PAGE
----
Now an Executive Officer with the Red Arrows, Squadron Leader Steve Morris has been flying with the RAF since 2002 – Photo: John Jamieson
This past September, I was fortunate enough to attend the Red Arrows’ media event in Vancouver, BC. During the event, I was given the opportunity to meet and interview Steve Morris, a senior pilot with the aerobatic team. In addition to learning about Steve’s day-to-day role with the Royal Air Force (RAF), he also talked about his career plans after aerobatics.
NOTE: In the interview, we discuss some of the team’s maneuvers and aerobatics. To provide some context, I’ll be including a few of my photos from the flypast. With a little help from the media guide, I’ve been able to identify some elements from their performance. I’ll do my best to explain the maneuvers as best that I can.
Lockheed L1011 Tristar, KC 1; ZD950; callsign “FAGIN 12”. Backtracking along the main runway, alongside ZD948 “FAGIN 11” – Photo: Graham Dinsdale
This story was written by Graham Dinsdale, of Ian Allan Aviation Tours in England, for AirlineReporter…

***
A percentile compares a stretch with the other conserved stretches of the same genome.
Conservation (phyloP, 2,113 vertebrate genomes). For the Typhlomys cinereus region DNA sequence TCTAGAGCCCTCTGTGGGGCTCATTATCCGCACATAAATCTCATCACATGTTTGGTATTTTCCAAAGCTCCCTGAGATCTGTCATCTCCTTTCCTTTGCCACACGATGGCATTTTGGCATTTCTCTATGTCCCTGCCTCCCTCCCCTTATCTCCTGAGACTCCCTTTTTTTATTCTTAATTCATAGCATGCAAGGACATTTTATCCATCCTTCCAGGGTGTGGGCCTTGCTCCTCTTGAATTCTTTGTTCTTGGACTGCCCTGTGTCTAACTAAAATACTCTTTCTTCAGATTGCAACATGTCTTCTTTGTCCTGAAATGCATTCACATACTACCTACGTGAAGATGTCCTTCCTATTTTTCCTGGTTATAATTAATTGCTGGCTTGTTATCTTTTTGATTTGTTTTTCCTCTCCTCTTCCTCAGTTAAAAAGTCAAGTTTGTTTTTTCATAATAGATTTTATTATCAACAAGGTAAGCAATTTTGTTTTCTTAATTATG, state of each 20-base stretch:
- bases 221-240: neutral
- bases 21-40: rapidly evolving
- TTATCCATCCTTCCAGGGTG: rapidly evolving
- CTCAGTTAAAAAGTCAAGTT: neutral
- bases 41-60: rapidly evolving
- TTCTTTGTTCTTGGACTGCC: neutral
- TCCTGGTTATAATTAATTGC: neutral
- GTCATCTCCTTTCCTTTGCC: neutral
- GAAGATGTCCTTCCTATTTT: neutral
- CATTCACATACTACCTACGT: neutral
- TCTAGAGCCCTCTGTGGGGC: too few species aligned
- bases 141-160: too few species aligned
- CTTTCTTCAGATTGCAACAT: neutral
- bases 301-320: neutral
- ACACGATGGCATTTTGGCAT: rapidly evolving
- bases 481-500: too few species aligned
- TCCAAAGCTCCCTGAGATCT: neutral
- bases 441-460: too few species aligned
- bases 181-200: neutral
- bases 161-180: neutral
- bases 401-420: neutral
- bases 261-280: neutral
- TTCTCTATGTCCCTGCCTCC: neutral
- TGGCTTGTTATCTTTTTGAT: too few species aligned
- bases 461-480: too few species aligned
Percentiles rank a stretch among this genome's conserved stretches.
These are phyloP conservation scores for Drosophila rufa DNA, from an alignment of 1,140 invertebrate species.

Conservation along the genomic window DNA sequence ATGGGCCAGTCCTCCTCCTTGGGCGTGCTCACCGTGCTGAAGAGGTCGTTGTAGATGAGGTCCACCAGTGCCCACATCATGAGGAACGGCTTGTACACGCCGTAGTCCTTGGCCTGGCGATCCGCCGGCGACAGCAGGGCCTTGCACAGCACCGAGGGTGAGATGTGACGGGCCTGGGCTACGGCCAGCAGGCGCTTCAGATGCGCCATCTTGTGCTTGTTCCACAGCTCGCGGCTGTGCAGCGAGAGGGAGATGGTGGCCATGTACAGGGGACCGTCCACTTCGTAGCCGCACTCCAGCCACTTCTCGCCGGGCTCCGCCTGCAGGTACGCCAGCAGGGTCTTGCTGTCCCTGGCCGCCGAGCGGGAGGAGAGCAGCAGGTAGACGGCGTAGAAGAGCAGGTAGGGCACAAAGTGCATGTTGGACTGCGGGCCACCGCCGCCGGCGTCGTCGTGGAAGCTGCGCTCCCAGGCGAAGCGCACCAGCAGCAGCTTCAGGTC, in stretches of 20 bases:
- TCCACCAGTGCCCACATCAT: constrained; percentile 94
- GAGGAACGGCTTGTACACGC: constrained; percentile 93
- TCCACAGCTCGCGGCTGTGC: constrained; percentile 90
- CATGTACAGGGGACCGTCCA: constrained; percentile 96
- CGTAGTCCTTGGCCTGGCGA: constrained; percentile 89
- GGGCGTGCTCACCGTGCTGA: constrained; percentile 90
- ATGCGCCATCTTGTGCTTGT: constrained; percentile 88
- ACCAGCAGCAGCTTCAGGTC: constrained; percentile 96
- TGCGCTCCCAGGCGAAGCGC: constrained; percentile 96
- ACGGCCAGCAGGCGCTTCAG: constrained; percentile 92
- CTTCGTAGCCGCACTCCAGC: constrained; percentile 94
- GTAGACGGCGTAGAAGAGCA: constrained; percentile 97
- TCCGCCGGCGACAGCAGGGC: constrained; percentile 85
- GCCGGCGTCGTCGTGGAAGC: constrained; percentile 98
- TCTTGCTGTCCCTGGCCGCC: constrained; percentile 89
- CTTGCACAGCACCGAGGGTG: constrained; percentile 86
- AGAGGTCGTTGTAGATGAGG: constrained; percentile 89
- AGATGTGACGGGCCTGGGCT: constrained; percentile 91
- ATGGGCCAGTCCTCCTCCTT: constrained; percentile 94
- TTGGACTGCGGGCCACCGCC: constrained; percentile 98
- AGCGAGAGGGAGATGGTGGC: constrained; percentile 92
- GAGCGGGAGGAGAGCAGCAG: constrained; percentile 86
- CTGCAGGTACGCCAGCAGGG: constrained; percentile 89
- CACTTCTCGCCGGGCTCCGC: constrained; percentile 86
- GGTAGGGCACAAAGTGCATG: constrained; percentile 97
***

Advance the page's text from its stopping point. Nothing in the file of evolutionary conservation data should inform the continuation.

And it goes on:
04:00 GMT (Greenwich Mean Time); my bedside alarm clock shatters the silence and causes my wife to stir; at last, I thought, keen to get started on what promised to be an awesome – but very sad – day. I had dozed the night away, my brain too active to shut down and allow me to get any sleep. I had reasons for my lack of sleep – I was to fly on a Royal Air Force (RAF) Lockheed L1011 Tristar in formation!
After the usual morning routine I was out the door by 4:30 a.m., and starting my car for the two-and-a-half hour drive across the countryside of Cambridgeshire, Northamptonshire, and Oxfordshire to the RAF’s huge air transport base at RAF Brize Norton. I anticipated possible delays due to dense fog and mist covering most of the route, and the morning rush-hour road traffic around the university town of Oxford didn’t help, so I allowed plenty of time to get to the rendezvous point: an off-base car park a quarter of a mile from the station’s main gate.
For those not familiar with British nomenclature, the RAF have “stations” not “air bases!” The fog and road traffic was not as bad as the internet advised, so I arrive early, at 6:25. Time to open up the flask of coffee and munch a biscuit. Over the next 90 minutes more and more of the invited media, and some very lucky aviation enthusiasts, arrived.